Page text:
Wednesday, October 26, 2011

What Makes Reality TV "Good"?

In previous class discussions we have talked about both commercial and noncommercial media and how there success is measured. We determined that commercial is based of profit and noncommercial depends upon meeting the people’s needs. But how do we determine if a show is actually “good” (that is, dramatic) or “bad”? Are dramatic shows successful at meeting people’s needs and or making profit?

On page 76, Grindstaff asks, “How, then, to guarantee good (that is, dramatic) television using ordinary people”. In her response she mentions that traditionally producers look for potential conflicts to get rise out of the viewers. The encouragement of confrontational situations is present in both talk and reality shows. Grindstaff then goes off to say that there can be major negative consequences that may occur between the “ordinary” guests. For example, conflict can allow participants to get to out of control and unable to manage along with quitting the show. Which would not typically be a positive outcome for the production itself. In addition, both reality and talk shows are considered to be successful because the producer relies on “everyday life skills of emotion management” (p.76). The average viewer is able to relate to the participants on a more “real” and intimate level.

Moving on, I defiantly believe that conflict is a major factor that will determine a reality or talk shows success. However, most reality shows must also contain attractive people, not so attractive people, partying, sex, and alcohol for it to be “good”. In today’s media sex and alcohol sell, and it is portrayed heavily in popular shows like Jersey Shore and Real World. Sex and alcohol seem to always perpetuate confrontations, so there presence is very significant. Would a show like Jersey Shore be successful without sex and alcohol? It would be interesting to watch a reality show that is substance free, and practices abstinence. Looking at other shows such as Survivor and or talent oriented shows where sex and alcohol is not present. Conflict stems from the survival of the fittest; one must do everything in their power to be the best.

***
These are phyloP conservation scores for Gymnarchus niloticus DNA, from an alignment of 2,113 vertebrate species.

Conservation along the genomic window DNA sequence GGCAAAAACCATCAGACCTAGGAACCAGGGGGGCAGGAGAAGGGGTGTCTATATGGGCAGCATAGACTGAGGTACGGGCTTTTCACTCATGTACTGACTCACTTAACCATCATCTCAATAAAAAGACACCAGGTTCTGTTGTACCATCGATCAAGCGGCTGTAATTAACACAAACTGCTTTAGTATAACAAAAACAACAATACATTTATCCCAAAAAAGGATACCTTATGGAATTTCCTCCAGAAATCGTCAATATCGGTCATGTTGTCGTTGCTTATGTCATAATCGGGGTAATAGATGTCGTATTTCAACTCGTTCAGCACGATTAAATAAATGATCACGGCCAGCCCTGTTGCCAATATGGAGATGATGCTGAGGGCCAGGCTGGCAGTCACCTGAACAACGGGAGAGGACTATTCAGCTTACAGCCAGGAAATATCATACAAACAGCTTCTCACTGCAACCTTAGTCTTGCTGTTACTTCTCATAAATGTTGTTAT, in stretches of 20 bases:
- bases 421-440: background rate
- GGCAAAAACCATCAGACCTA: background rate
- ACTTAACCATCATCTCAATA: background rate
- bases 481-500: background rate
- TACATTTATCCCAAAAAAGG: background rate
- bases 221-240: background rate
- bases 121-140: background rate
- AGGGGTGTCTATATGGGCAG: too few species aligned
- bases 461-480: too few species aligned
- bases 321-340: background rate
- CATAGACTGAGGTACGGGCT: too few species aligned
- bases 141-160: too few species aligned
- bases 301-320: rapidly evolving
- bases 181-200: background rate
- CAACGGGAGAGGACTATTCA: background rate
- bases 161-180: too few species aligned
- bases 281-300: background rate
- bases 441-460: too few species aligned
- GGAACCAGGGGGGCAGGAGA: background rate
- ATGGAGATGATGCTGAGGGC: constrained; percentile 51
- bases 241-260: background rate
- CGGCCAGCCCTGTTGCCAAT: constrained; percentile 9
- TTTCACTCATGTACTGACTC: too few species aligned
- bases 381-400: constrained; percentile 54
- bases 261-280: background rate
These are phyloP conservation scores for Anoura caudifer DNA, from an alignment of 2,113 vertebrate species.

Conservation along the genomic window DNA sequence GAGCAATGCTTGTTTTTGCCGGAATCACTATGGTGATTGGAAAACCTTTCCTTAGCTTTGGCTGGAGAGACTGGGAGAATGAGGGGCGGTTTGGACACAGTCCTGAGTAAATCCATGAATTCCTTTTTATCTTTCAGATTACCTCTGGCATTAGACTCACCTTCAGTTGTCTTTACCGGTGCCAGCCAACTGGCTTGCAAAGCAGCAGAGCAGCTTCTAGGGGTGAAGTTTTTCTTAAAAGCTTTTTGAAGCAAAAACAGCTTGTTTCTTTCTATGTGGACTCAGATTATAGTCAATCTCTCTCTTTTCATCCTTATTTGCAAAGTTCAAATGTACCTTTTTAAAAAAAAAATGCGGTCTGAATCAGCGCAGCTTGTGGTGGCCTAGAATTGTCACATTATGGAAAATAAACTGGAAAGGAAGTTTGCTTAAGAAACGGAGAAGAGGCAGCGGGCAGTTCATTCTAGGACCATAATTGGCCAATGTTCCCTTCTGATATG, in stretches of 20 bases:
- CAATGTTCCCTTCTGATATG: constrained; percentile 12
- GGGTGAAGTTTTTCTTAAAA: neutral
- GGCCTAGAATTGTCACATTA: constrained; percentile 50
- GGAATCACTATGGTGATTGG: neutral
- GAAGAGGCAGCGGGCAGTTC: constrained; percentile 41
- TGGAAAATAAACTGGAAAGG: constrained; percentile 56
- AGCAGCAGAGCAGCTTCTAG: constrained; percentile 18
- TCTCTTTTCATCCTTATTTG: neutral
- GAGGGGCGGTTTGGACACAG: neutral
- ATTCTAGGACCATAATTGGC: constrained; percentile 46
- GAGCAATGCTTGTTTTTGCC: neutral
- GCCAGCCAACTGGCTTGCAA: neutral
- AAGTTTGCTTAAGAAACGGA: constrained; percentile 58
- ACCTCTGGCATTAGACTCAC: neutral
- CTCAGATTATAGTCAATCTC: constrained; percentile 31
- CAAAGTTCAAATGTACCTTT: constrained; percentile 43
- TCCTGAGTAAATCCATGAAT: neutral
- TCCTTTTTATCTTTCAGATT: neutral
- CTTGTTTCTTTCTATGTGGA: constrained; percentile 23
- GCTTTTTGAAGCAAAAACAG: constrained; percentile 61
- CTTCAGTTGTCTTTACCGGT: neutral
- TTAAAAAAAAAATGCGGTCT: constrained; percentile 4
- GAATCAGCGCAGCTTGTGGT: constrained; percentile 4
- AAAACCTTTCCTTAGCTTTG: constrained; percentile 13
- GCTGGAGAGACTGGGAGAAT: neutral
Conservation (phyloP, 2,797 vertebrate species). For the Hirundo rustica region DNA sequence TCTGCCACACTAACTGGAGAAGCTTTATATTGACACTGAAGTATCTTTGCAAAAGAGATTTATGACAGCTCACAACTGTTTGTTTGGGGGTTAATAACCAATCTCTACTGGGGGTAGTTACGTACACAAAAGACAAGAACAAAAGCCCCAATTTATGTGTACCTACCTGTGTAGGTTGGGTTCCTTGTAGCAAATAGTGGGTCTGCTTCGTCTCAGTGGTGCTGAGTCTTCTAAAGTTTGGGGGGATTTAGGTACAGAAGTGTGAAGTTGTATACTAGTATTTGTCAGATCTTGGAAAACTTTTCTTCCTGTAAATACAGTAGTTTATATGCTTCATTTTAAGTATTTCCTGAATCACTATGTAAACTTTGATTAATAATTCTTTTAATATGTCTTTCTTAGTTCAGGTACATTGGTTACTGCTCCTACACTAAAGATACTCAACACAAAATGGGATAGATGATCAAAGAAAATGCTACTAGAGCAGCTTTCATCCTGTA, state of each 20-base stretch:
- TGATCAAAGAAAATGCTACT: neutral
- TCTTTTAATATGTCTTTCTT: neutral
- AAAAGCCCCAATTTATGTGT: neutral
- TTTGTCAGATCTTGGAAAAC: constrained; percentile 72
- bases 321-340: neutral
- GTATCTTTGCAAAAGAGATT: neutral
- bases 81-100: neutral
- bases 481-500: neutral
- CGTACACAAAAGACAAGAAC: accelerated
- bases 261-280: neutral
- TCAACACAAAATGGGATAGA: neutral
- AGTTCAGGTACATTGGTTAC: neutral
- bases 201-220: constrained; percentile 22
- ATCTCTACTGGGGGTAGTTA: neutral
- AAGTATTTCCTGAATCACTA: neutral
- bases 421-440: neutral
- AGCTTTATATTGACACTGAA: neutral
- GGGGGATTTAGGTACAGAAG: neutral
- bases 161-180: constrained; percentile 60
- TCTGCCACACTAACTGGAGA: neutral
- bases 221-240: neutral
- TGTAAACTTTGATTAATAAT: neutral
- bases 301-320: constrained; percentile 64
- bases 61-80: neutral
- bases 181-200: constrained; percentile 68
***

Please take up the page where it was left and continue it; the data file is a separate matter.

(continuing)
In all, presence of confrontational situations do make a reality or talk show “good”. In the past few years we have whiteness both commercial and noncommercial success within dramatic productions.

Discussion Questions: Christian Homlish

1. How much power and authority do producers actually have within reality TV? Are producers looking for cast members to shape the show they have preplanned in their head? Or Do they actually allow the participants to shape the direction of the show?

2. What is the average production cost for reality shows? Who pays for what? Do the participants have to pay for anything during the time of filming?

3. What has been your favorite show that you have work on and or produced?

No comments:

Post a Comment